"People come up to me all the time to complain about the behavior of Steven Nelson as a board member," Wheeler said. As a result, the board is expected to take a vote on whether to approve the motion to censure Nelson at its Sept. 19 meeting.
For his part, Nelson said he wasn't entirely surprised that a censure was coming his way. He said he is aware that he has offended members of the board and the district administration.
"Ever since the election, the tone of Steve's emails with district staff and community members — in my opinion, it's been alarming," Chiang said.
Nelson won a seat on the five-member school board in the November 2012 election, along with Chiang and Lambert. The longtime Mountain View resident has long been active in the school district, and before his election to the board he would frequently attend board meetings to speak out against policies he disagreed with — often raising his voice in an attempt to get his point across.
Not much has changed since Nelson has become an official member of the board. The trustee still brings homemade charts to meetings and often goes off on long tangents when sharing his opinion on matters before the board. Nelson sometimes draws chuckles or eye-rolls with his behavior. On some occasions he has clearly upset members of the board and district administrators.
On Jan. 10, at one of the first board meetings after Nelson was elected, tensions flared and voices were raised as Nelson and Wheeler engaged in a pair of heated exchanges. During that meeting Nelson repeatedly cut off other trustees and Superintendent Goldman. At one point, Lambert left the room abruptly in what appeared to be frustration.
Although Nelson acknowledged that he felt the Jan. 10 meeting had gotten out of hand, Chiang said his colleague has done little to curb his behavior since. In fact, both Wheeler and Chiang have said Nelson has continued to be excessively combative despite numerous public and private calls for him to dial down his rhetoric.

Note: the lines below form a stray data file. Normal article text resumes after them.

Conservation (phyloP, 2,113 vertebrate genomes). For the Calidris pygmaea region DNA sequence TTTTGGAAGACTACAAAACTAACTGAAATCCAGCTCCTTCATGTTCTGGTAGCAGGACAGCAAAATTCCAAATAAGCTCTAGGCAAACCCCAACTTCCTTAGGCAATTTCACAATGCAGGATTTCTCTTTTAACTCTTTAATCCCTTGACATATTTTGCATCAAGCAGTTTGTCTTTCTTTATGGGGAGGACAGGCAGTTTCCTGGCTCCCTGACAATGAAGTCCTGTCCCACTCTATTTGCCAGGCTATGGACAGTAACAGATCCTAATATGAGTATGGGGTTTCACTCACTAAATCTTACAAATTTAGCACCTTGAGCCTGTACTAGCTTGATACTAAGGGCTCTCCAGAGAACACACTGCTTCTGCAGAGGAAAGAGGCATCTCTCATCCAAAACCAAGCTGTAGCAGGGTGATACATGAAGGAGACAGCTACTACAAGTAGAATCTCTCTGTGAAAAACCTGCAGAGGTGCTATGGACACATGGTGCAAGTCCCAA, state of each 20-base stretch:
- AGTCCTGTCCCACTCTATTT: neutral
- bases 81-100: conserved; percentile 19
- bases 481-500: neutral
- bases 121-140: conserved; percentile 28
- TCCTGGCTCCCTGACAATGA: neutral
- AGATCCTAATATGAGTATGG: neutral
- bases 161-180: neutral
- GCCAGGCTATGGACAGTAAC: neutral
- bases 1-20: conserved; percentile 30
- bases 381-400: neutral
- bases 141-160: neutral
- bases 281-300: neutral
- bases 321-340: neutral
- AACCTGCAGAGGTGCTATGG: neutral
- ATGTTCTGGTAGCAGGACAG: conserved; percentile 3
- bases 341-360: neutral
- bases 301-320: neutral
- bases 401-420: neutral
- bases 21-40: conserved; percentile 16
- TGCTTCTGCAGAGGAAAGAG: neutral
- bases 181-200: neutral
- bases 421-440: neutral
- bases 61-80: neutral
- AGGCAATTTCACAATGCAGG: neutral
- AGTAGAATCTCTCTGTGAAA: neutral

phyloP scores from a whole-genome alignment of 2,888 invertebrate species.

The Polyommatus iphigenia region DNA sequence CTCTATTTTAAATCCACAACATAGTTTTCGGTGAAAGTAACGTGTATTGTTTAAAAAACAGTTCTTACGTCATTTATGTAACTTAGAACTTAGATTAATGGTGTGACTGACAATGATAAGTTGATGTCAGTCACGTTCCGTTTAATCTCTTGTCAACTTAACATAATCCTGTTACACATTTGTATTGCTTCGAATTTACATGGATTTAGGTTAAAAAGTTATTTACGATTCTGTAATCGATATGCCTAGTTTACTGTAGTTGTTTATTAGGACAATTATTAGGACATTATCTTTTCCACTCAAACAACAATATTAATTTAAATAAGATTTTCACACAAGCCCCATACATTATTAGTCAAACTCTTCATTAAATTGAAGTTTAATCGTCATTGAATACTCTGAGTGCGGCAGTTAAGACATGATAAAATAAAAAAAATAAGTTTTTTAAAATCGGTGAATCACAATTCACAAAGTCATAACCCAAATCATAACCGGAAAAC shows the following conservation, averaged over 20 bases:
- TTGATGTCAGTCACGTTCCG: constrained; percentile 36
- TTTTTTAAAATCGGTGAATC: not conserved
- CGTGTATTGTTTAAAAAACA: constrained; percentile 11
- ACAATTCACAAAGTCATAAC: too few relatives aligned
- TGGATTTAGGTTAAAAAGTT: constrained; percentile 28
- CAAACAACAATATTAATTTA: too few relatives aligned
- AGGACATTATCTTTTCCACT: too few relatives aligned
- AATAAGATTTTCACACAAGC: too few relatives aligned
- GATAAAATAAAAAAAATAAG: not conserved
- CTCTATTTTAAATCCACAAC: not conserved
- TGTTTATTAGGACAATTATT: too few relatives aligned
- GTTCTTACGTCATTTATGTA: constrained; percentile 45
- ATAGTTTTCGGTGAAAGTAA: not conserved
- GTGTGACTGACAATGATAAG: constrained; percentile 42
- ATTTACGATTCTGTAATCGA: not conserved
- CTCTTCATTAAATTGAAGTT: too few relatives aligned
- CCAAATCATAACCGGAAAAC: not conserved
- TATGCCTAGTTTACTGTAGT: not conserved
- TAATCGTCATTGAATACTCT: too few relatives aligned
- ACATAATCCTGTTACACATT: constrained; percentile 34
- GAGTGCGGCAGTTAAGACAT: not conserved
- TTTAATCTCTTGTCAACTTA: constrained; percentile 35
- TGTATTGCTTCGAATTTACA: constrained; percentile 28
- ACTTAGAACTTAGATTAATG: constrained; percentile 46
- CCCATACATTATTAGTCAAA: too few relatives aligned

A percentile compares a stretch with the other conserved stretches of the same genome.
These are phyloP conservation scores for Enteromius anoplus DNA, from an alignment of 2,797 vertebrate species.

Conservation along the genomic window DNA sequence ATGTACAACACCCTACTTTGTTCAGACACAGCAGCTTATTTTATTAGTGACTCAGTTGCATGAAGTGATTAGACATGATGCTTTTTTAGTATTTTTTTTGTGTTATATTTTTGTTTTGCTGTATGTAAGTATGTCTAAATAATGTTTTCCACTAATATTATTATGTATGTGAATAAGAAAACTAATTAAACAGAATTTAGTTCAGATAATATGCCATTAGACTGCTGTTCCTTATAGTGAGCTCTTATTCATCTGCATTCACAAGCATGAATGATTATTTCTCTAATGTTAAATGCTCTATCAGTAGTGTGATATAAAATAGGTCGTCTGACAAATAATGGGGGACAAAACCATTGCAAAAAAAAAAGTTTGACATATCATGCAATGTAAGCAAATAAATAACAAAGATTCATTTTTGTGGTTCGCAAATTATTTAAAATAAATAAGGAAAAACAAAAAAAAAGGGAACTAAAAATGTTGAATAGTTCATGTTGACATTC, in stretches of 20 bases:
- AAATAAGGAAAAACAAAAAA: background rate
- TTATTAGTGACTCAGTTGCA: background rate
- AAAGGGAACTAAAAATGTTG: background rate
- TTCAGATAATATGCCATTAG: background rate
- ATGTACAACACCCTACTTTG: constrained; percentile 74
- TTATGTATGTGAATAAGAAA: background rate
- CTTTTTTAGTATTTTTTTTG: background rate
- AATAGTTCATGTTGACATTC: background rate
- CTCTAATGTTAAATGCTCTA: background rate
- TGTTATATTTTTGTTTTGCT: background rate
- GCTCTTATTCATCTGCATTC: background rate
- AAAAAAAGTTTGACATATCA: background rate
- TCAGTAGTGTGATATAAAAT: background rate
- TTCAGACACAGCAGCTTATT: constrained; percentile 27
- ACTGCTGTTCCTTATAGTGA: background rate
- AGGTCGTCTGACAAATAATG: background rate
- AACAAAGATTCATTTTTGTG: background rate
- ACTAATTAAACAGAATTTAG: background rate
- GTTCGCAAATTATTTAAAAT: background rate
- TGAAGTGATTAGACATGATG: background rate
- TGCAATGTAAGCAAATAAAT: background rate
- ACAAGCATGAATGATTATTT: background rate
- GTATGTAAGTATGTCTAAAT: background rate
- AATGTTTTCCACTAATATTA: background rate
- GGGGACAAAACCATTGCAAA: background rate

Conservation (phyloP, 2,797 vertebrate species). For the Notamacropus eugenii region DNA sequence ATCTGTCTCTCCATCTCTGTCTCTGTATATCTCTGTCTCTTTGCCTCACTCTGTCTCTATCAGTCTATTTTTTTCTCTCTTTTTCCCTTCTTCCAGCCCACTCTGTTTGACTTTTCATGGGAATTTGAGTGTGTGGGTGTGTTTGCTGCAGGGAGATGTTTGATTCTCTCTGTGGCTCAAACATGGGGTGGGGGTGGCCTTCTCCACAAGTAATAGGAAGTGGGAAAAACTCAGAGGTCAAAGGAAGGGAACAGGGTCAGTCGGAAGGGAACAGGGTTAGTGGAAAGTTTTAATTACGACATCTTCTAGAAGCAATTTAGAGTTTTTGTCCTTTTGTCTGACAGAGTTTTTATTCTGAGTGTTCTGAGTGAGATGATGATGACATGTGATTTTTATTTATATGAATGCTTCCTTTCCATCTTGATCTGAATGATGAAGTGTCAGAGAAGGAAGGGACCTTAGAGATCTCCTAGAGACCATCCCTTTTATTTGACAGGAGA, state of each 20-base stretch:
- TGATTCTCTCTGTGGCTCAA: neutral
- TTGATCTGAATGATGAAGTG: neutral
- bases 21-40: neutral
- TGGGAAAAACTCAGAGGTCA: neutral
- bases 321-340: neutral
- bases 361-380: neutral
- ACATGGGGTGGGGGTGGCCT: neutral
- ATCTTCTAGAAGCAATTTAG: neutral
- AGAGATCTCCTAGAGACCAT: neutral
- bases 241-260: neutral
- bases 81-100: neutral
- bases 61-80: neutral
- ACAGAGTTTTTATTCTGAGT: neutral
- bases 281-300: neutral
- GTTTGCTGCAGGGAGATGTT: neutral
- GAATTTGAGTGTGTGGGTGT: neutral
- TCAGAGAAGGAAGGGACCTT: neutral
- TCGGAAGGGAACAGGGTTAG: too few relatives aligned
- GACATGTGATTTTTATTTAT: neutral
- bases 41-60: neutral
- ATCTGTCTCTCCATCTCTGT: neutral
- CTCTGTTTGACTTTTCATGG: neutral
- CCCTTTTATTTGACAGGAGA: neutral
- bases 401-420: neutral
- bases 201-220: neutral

"We've tried talking to Steve individually," Chiang said. "We've tried having a meeting that was mediated by a professional facilitator. None of it is working."
As proof of Nelson's failure to change his behavior, Chiang pointed to numerous emails sent by Nelson to district employees. In these correspondences, Nelson seems to suggest that if the recipient of the email disagrees with him or takes actions contrary to his advisement, that negative consequences will follow.
Wheeler said she has seen copies of the emails in question. She's seen many emails in which Nelson personally criticizes the performance of individual members of the district staff, particularly Superintendent Craig Goldman, she said. Nelson has also been known to announce his dissatisfaction with district staff at board meetings. Not only are the emails "insulting," Wheeler said, they are also time-consuming and come at such a frequency that it makes it very difficult for Goldman to focus on his regular responsibilities.
"That's not the job of a school board member," Wheeler said, noting that in the 11 years she has served on the school board, she has never encountered another trustee who has acted the way Nelson has.
Some months ago, Wheeler said, there was an incident in which Nelson raised his voice in the district office while using language that was "extremely hostile."
Both Chiang and Wheeler said they weren't sure if it was Nelson's intention to come across as menacing. Nevertheless, they both agreed that something needs to change. Chiang said that he hoped an official censure might lead to more decorum on the board.
While Nelson was willing to acknowledge he has crossed some lines during his tenure as a trustee, he said that many of the things that have been upsetting to others are most likely the result of his personal style of dissent.
"I would have avoided these conflicts if I could," he said, explaining that he has had trouble making the transition from the role he felt he had as a voice of citizen opposition to his current role on the board. "It's hard to change some habits you get into with personal style."
Nelson said he views himself as the "farthest out" member of the board "in terms of thinking that the governance culture of this school district has a few things that need substantial changing."
Indeed, when the trustee was running for his position on the board he told voters he would not be a "rubber stamp" for the district — that he would challenge things he disagreed with.
The way Nelson sees it, the upcoming motion for censure is in many ways the result of him being too enthusiastic in his disagreements with the district and Superintendent Goldman. "It's been rough," he acknowledged. "I think I've overstepped."
Board member Phil Palmer said he was unaware of any plans to censure Nelson and was reluctant to say much about his colleague. "He's a new board member," Palmer offered. "He's learning. This is a growing opportunity for him."
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